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Recently I returned to that familiar staircase descending to that Mendocino beach. I did not come to that beach to cry. But as I stepped over the carcasses of fallen trees, the tears came. And I welcomed them. Almost immediately, as if God was weeping with me, it started to rain. It was a divinely comforting experience. And I spent some time there, crying and remembering my friend and our adventures together.

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I visited the blowhole before I said my goodbyes and returned to my car. There I grabbed my journal and penned these words:

“It is beyond bewilderment that we watched fireworks parade across the sky together just 2 months before his spirit was decisively divorced from his body. Sideswiped by circumstances, I stand again, this time with a cautious awareness that shipwrecks happen to the noblest of vessels. There is no immunity to mortality, as my childlike faith would have me hope. We all travel a downward staircase.”

I’m grateful for grief on that beach. I’m thankful for moments etched in memories, where Ericlee’s legacy lives on with me. Happy Birthday my friend. Today’s I’ll create and complete a WOD in your honor. No, it won’t be the same as our morning in Mendocino. But your strength inspires me in this season and in the next season we’re sure to do many WODs side by side again.

Maybe Jesus will join us.

I’ll see you in a little while
It won’t be too long now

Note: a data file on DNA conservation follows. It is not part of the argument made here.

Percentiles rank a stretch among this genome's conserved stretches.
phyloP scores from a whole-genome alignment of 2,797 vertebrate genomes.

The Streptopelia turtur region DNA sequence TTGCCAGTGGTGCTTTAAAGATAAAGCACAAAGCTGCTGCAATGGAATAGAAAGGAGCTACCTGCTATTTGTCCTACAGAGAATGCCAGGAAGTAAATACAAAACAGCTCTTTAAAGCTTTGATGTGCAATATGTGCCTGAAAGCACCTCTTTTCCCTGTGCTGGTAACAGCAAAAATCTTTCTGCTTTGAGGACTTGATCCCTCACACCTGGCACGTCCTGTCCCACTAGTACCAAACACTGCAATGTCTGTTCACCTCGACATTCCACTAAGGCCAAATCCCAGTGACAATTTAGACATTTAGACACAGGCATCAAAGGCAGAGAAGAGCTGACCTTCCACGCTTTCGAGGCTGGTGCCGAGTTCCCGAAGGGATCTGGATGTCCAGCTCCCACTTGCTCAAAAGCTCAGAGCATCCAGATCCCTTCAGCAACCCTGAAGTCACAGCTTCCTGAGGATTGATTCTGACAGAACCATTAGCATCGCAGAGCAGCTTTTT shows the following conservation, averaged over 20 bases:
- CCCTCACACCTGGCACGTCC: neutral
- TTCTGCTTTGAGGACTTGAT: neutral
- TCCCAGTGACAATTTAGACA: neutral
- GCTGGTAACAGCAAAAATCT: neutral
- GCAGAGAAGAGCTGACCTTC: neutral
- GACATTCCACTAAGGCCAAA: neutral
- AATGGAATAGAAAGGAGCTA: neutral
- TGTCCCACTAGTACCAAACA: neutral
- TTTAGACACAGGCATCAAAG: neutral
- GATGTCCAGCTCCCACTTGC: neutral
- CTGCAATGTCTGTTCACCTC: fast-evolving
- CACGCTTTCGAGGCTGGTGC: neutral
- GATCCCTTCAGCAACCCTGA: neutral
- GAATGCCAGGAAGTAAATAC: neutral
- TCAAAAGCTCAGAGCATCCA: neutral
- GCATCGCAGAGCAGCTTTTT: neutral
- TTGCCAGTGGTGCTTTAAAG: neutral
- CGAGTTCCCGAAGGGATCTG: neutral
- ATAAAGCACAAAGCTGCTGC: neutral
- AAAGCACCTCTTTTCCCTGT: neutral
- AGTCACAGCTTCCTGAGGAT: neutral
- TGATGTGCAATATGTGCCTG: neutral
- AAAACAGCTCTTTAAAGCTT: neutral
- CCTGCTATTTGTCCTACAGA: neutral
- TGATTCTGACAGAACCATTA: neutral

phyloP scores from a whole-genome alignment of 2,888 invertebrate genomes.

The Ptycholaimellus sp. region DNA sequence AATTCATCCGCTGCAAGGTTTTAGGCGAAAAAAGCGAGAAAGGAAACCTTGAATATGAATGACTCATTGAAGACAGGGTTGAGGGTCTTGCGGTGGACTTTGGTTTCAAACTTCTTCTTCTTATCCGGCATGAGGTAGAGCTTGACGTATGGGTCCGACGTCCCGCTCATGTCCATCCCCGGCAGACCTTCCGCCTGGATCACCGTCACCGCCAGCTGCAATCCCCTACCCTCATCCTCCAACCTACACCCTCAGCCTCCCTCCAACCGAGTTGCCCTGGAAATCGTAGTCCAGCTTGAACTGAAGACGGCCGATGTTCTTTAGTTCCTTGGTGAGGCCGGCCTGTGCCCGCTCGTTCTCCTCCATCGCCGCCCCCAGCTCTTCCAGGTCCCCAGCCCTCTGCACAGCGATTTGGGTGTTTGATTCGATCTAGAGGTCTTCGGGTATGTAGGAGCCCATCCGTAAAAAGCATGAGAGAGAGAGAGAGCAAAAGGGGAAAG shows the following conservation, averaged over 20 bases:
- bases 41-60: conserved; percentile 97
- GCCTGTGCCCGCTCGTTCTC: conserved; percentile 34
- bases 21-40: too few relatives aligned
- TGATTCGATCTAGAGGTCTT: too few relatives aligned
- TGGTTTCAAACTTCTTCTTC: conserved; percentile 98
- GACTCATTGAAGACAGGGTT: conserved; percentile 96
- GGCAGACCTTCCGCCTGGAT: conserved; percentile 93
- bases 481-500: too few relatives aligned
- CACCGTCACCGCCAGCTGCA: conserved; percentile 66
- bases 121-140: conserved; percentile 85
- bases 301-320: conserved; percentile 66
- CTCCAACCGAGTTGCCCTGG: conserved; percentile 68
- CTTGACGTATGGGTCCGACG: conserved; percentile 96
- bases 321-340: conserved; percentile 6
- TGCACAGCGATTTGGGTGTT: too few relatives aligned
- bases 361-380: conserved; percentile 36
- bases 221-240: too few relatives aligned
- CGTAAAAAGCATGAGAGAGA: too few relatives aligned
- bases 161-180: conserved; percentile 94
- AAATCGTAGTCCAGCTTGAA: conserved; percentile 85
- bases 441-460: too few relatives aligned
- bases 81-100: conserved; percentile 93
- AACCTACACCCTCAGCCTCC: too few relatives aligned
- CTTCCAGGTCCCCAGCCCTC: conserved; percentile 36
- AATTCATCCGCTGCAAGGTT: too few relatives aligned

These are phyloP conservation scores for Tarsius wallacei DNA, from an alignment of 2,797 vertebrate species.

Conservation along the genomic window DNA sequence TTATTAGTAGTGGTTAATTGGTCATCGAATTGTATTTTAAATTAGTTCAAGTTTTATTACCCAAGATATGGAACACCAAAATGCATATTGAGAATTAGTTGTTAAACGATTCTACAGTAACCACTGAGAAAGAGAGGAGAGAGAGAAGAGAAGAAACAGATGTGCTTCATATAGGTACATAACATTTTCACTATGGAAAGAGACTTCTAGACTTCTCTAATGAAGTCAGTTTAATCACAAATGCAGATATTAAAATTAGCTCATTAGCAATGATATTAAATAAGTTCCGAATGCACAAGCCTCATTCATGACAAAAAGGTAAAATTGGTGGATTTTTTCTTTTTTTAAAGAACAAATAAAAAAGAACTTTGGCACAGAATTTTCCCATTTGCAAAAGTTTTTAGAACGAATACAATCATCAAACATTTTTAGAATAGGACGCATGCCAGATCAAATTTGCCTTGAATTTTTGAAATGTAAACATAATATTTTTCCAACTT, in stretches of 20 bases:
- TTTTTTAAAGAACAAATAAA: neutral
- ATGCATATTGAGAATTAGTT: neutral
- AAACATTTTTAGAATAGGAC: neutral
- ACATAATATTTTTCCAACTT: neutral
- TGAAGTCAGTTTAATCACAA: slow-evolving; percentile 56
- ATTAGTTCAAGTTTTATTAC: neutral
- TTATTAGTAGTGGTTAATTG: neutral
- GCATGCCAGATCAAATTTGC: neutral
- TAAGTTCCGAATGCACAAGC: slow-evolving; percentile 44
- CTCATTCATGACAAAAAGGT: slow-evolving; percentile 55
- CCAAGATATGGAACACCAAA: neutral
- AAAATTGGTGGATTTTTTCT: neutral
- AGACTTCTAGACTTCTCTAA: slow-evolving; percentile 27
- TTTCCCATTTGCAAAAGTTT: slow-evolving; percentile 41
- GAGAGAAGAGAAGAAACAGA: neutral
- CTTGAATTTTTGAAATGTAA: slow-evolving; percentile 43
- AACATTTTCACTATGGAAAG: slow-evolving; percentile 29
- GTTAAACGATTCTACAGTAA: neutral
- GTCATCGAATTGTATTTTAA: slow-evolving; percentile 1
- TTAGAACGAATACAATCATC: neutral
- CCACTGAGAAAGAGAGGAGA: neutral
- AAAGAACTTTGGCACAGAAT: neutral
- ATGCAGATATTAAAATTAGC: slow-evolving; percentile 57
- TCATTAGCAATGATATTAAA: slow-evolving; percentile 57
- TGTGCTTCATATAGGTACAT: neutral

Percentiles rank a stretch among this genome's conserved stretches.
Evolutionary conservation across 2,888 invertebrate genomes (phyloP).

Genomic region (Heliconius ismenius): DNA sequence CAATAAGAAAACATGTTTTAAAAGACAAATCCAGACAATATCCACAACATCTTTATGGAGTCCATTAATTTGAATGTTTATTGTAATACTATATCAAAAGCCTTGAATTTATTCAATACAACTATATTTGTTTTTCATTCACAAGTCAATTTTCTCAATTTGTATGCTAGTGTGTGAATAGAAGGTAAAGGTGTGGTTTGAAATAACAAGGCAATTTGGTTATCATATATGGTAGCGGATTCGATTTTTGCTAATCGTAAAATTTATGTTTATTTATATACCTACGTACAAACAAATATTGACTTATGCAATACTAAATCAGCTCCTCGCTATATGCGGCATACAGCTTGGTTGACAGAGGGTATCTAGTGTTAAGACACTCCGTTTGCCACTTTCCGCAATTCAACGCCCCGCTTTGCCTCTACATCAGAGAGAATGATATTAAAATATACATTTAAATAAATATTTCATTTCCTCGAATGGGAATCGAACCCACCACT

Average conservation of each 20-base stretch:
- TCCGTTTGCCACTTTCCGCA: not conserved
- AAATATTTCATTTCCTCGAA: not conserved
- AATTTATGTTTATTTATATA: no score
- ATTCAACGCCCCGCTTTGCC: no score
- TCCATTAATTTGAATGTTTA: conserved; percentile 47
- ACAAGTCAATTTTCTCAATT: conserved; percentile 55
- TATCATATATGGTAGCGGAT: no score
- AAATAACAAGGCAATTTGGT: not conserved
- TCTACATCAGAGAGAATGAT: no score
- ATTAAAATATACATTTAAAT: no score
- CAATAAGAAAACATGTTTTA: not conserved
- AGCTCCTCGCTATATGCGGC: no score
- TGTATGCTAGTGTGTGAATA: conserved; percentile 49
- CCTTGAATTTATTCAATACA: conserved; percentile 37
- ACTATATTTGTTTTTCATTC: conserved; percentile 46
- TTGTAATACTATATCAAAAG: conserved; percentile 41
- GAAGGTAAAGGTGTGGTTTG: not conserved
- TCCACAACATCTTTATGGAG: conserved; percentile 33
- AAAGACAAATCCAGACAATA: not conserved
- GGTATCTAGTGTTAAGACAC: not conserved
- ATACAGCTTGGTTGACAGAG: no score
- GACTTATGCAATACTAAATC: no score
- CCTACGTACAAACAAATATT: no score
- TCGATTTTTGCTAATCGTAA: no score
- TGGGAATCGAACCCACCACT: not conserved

We’ll see it on the other side
The wait was only the blink of an eye
So I’m not gonna say goodbye
‘Cause I’ll see you in a little while”

-Steven Curtis Chapman

-By Forest Benedict, LMFT

Christians and Candy

Did you know that “excessive sugar obliterates self-control” and “is a strong trigger for addictive behavior”? In a season (and in a culture) that incessantly seeks sugar, this science is important. If we as Christians want to obey the many commands of scripture to be a self-controlled people and desire not to be mastered by anything (1 Cor 6:12), this news is noteworthy (see my previous article The Science of Self-Control: Why Christians Are Called to Self-Care for additional info). I encourage you to read my newest article entitled The Scary Side of Sugar to learn more about sugar’s detrimental effects and what can be done to counter them.

I am not arguing here that sugar is evil and must be avoided at all costs. But I believe a call to wisdom and moderation on this holiday of excess is in order. As a lover of sugar, I know I need this reminder. As I noted in the Sugar article “it is my hope that this information will not limit your enjoyment of the festivities but instead add to a more meaningful experience” Whether we celebrate Halloween or not, may we all shine brightly on this holiday that too often glorifies darkness, fear, and self-indulgence. May we be outwardly focused, that the aroma of our love for others would surpass the sweetness of temporary sugar fixes, that those we encounter would experience Christ in and through us.

Wishing you and yours “an abundance of joy and authentic connection” throughout this holiday season.